John D. Rockefeller Jr. Memorial Parkway is a scenic road that connects Grand Teton National Park and Yellowstone National Park in the U.S. state of Wyoming. It is federally owned and managed by the National Park Service. It is named in remembrance of John D. Rockefeller Jr., a conservationist and philanthropist who was instrumental in the creation and enlargement of numerous national parks including Grand Teton, Virgin Islands, Acadia and the Great Smoky Mountains.

Caribou-Targhee National Forest

Caribou-Targhee National Forest is located in the states of Idaho and Wyoming, with a small section in Utah in the United States. The forest is broken into several separate sections and extends over 2.63 million acres (10,600 km2). To the east the forest borders Yellowstone National Park, Grand Teton National Park and Bridger-Teton National Forest. Most of the forest is a part of the 20-million-acre (81,000 km2) Greater Yellowstone Ecosystem.

Teton Wilderness

Teton Wilderness is located in Wyoming, United States. Created in 1964, the Teton Wilderness is located within Bridger-Teton National Forest and consists of 585,238 acres (2,370 km2). The wilderness is bordered on the north by Yellowstone National Park and to the west by Grand Teton National Park and the John D. Rockefeller, Jr. Memorial Parkway. The Washakie Wilderness is to the east and the remainder of Bridger-Teton National Forest is to the south. The Teton Wilderness is a part of the 20 million acre (81,000 km2) Greater Yellowstone Ecosystem. Among many other features, Teton Wilderness is notable for having the most remote location of any place in the contiguous 48 states of the US. This location occurs very close to Bridger Lake, near the confluence of the Thorofare and Yellowstone Rivers, not far from the USFS Hawk's Rest Ranger Station.

Lost Trail National Wildlife Refuge

Lost Trail National Wildlife Refuge is a 8,834-acre (3,575 ha) National Wildlife Refuge of the United States located in Montana. Established in 1999, it is one of the newest National Wildlife Refuges in the U.S. and is managed by the U.S. Fish and Wildlife Service, an agency of the U.S. Department of the Interior. The refuge was originally a sprawling horse and cattle ranch dating back to the late 19th century and was known as the Lost Trail Ranch. The refuge consists of prairie and wetlands, and has a wide diversity of plant and animal species, including over 100 species of birds such as canada geese, sandhill crane, wood duck, green-winged teals and herons. Several species of grouse also inhabit the refuge. Predatory bird species such as the great horned owl and red-tailed hawk are also found here.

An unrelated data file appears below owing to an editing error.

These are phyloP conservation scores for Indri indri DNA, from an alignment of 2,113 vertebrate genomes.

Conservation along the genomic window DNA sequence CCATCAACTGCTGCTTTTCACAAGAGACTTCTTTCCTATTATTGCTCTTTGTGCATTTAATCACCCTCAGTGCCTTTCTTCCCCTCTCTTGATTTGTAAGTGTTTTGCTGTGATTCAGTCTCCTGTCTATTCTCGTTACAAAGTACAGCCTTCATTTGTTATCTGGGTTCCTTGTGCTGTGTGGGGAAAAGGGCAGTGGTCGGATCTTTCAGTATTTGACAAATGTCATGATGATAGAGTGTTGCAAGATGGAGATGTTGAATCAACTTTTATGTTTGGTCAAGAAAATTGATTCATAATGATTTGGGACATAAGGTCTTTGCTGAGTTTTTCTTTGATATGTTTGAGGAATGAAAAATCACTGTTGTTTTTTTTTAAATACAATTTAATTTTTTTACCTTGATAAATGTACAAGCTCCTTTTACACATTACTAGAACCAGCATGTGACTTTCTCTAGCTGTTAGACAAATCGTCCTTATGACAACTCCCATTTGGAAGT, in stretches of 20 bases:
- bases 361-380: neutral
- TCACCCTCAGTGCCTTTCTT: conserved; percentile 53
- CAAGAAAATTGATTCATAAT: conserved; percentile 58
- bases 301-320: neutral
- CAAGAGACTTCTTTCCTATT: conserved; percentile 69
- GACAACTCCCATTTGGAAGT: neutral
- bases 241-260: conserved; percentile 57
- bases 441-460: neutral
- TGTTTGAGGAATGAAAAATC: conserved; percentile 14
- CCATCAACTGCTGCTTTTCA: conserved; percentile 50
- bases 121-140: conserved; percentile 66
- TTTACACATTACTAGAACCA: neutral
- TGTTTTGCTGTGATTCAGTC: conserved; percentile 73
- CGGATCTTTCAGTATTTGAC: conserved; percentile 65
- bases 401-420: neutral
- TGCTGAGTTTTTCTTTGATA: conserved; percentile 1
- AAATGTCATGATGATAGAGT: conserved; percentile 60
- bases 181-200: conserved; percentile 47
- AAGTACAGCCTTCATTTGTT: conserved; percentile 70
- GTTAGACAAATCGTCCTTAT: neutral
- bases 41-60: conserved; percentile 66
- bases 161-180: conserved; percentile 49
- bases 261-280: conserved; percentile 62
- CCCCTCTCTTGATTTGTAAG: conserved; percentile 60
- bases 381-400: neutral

Murie Ranch Historic District

The Murie Ranch Historic District, also known as the STS Dude Ranch and Stella Woodbury Summer Home is an inholding in Grand Teton National Park near Moose, Wyoming. The district is chiefly significant for its association with the conservationists Olaus Murie, his wife Margaret (Mardy) Murie and scientist Adolph Murie and his wife Louise. Olaus and Adolph Murie were influential in the establishment of an ecological approach to wildlife management, while Mardy Murie was influential because of her huge conservation victories such as passing the Alaska National Interest Lands Conservation Act of 1980 and being awarded with the highest civilian honor, the Presidential Medal of Freedom, for her lifetime works in conservation. Olaus Murie was president of the Wilderness Society, and was an advocate for the preservation of wild lands in America.